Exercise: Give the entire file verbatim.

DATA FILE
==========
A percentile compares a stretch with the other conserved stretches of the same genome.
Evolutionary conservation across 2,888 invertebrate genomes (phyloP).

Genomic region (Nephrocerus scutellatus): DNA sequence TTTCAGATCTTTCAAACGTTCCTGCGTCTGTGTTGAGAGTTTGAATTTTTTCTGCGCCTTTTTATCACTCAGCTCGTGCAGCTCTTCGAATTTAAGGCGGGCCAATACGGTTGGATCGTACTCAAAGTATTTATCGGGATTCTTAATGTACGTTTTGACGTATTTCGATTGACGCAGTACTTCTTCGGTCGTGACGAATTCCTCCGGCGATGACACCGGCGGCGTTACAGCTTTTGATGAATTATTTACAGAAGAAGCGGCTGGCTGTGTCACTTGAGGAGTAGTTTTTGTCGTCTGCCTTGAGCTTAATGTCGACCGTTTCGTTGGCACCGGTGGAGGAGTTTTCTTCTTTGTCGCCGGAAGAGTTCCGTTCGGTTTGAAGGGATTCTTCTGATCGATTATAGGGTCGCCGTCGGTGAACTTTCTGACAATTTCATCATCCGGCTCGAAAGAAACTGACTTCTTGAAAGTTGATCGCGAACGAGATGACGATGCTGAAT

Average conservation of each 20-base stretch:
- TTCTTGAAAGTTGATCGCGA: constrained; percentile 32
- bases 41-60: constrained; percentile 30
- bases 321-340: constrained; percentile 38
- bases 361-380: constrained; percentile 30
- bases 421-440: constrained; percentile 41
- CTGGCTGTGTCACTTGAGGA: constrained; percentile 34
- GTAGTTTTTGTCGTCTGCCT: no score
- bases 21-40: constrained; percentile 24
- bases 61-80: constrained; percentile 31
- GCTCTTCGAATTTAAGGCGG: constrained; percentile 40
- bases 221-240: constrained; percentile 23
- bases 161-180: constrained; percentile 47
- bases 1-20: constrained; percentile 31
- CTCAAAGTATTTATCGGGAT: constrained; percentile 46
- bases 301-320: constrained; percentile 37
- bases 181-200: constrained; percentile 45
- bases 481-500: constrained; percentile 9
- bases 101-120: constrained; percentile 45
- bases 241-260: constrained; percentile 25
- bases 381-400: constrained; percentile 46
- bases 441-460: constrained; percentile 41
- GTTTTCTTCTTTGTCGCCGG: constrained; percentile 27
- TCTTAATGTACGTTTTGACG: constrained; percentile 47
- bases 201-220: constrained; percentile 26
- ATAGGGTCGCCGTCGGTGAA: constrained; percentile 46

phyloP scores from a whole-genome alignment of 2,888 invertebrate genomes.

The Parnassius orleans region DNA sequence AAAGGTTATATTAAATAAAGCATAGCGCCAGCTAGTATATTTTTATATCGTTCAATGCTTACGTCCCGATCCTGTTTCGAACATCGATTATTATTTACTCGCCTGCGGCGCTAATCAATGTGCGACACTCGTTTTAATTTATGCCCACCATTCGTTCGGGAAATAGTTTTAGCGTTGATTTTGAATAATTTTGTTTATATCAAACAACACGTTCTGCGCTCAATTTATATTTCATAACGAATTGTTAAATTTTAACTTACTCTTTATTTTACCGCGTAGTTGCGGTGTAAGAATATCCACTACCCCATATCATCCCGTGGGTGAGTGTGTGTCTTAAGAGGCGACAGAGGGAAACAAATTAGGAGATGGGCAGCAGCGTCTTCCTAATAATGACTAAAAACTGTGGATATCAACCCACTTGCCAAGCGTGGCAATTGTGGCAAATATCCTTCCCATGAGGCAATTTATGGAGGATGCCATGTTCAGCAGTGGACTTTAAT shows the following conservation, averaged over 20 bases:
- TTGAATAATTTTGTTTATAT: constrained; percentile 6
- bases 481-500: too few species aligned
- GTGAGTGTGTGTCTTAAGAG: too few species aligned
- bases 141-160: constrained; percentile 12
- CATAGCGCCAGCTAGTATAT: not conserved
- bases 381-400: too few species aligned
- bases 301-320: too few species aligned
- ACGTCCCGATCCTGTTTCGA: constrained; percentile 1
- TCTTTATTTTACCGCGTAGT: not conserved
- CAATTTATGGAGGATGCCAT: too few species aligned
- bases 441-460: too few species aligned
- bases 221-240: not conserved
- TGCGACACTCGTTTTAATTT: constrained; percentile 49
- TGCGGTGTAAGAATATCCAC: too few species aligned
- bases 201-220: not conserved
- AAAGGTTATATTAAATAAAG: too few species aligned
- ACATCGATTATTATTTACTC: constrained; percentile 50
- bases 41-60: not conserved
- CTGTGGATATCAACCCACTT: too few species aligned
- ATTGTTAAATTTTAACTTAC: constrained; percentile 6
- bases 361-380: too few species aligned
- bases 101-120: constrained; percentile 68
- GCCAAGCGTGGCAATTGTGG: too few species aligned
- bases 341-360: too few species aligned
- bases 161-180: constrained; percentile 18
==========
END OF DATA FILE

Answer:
A percentile compares a stretch with the other conserved stretches of the same genome.
Evolutionary conservation across 2,888 invertebrate genomes (phyloP).

Genomic region (Nephrocerus scutellatus): DNA sequence TTTCAGATCTTTCAAACGTTCCTGCGTCTGTGTTGAGAGTTTGAATTTTTTCTGCGCCTTTTTATCACTCAGCTCGTGCAGCTCTTCGAATTTAAGGCGGGCCAATACGGTTGGATCGTACTCAAAGTATTTATCGGGATTCTTAATGTACGTTTTGACGTATTTCGATTGACGCAGTACTTCTTCGGTCGTGACGAATTCCTCCGGCGATGACACCGGCGGCGTTACAGCTTTTGATGAATTATTTACAGAAGAAGCGGCTGGCTGTGTCACTTGAGGAGTAGTTTTTGTCGTCTGCCTTGAGCTTAATGTCGACCGTTTCGTTGGCACCGGTGGAGGAGTTTTCTTCTTTGTCGCCGGAAGAGTTCCGTTCGGTTTGAAGGGATTCTTCTGATCGATTATAGGGTCGCCGTCGGTGAACTTTCTGACAATTTCATCATCCGGCTCGAAAGAAACTGACTTCTTGAAAGTTGATCGCGAACGAGATGACGATGCTGAAT

Average conservation of each 20-base stretch:
- TTCTTGAAAGTTGATCGCGA: constrained; percentile 32
- bases 41-60: constrained; percentile 30
- bases 321-340: constrained; percentile 38
- bases 361-380: constrained; percentile 30
- bases 421-440: constrained; percentile 41
- CTGGCTGTGTCACTTGAGGA: constrained; percentile 34
- GTAGTTTTTGTCGTCTGCCT: no score
- bases 21-40: constrained; percentile 24
- bases 61-80: constrained; percentile 31
- GCTCTTCGAATTTAAGGCGG: constrained; percentile 40
- bases 221-240: constrained; percentile 23
- bases 161-180: constrained; percentile 47
- bases 1-20: constrained; percentile 31
- CTCAAAGTATTTATCGGGAT: constrained; percentile 46
- bases 301-320: constrained; percentile 37
- bases 181-200: constrained; percentile 45
- bases 481-500: constrained; percentile 9
- bases 101-120: constrained; percentile 45
- bases 241-260: constrained; percentile 25
- bases 381-400: constrained; percentile 46
- bases 441-460: constrained; percentile 41
- GTTTTCTTCTTTGTCGCCGG: constrained; percentile 27
- TCTTAATGTACGTTTTGACG: constrained; percentile 47
- bases 201-220: constrained; percentile 26
- ATAGGGTCGCCGTCGGTGAA: constrained; percentile 46

phyloP scores from a whole-genome alignment of 2,888 invertebrate genomes.

The Parnassius orleans region DNA sequence AAAGGTTATATTAAATAAAGCATAGCGCCAGCTAGTATATTTTTATATCGTTCAATGCTTACGTCCCGATCCTGTTTCGAACATCGATTATTATTTACTCGCCTGCGGCGCTAATCAATGTGCGACACTCGTTTTAATTTATGCCCACCATTCGTTCGGGAAATAGTTTTAGCGTTGATTTTGAATAATTTTGTTTATATCAAACAACACGTTCTGCGCTCAATTTATATTTCATAACGAATTGTTAAATTTTAACTTACTCTTTATTTTACCGCGTAGTTGCGGTGTAAGAATATCCACTACCCCATATCATCCCGTGGGTGAGTGTGTGTCTTAAGAGGCGACAGAGGGAAACAAATTAGGAGATGGGCAGCAGCGTCTTCCTAATAATGACTAAAAACTGTGGATATCAACCCACTTGCCAAGCGTGGCAATTGTGGCAAATATCCTTCCCATGAGGCAATTTATGGAGGATGCCATGTTCAGCAGTGGACTTTAAT shows the following conservation, averaged over 20 bases:
- TTGAATAATTTTGTTTATAT: constrained; percentile 6
- bases 481-500: too few species aligned
- GTGAGTGTGTGTCTTAAGAG: too few species aligned
- bases 141-160: constrained; percentile 12
- CATAGCGCCAGCTAGTATAT: not conserved
- bases 381-400: too few species aligned
- bases 301-320: too few species aligned
- ACGTCCCGATCCTGTTTCGA: constrained; percentile 1
- TCTTTATTTTACCGCGTAGT: not conserved
- CAATTTATGGAGGATGCCAT: too few species aligned
- bases 441-460: too few species aligned
- bases 221-240: not conserved
- TGCGACACTCGTTTTAATTT: constrained; percentile 49
- TGCGGTGTAAGAATATCCAC: too few species aligned
- bases 201-220: not conserved
- AAAGGTTATATTAAATAAAG: too few species aligned
- ACATCGATTATTATTTACTC: constrained; percentile 50
- bases 41-60: not conserved
- CTGTGGATATCAACCCACTT: too few species aligned
- ATTGTTAAATTTTAACTTAC: constrained; percentile 6
- bases 361-380: too few species aligned
- bases 101-120: constrained; percentile 68
- GCCAAGCGTGGCAATTGTGG: too few species aligned
- bases 341-360: too few species aligned
- bases 161-180: constrained; percentile 18